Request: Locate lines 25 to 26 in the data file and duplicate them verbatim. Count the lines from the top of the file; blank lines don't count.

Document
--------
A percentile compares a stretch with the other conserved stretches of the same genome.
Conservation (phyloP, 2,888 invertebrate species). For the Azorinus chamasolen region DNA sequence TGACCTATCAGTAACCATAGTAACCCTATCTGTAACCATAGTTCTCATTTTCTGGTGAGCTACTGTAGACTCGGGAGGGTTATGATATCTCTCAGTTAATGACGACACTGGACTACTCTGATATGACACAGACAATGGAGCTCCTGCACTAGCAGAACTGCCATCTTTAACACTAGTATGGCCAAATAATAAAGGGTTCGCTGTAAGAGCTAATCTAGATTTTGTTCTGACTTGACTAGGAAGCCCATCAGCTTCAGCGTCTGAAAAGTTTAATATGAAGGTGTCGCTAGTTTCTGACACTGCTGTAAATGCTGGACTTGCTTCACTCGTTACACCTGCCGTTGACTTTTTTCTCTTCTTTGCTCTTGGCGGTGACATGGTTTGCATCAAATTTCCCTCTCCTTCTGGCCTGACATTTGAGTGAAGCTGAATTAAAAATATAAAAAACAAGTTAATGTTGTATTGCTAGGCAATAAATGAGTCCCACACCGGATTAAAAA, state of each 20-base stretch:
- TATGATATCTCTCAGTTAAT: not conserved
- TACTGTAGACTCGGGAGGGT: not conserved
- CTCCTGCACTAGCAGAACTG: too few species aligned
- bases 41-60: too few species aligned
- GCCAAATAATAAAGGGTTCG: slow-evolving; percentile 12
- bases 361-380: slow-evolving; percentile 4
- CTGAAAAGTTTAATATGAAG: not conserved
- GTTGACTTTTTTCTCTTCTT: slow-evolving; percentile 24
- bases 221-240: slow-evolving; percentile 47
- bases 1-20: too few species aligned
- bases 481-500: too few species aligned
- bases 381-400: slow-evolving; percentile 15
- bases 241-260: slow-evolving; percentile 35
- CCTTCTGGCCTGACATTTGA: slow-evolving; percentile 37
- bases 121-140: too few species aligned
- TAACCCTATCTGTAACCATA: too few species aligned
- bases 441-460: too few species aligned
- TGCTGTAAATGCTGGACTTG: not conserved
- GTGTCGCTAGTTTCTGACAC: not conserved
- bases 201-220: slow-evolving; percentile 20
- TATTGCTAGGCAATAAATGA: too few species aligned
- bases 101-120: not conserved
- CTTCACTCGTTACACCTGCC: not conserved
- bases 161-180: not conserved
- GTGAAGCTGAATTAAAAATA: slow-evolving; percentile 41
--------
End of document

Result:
- CTTCACTCGTTACACCTGCC: not conserved
- bases 161-180: not conserved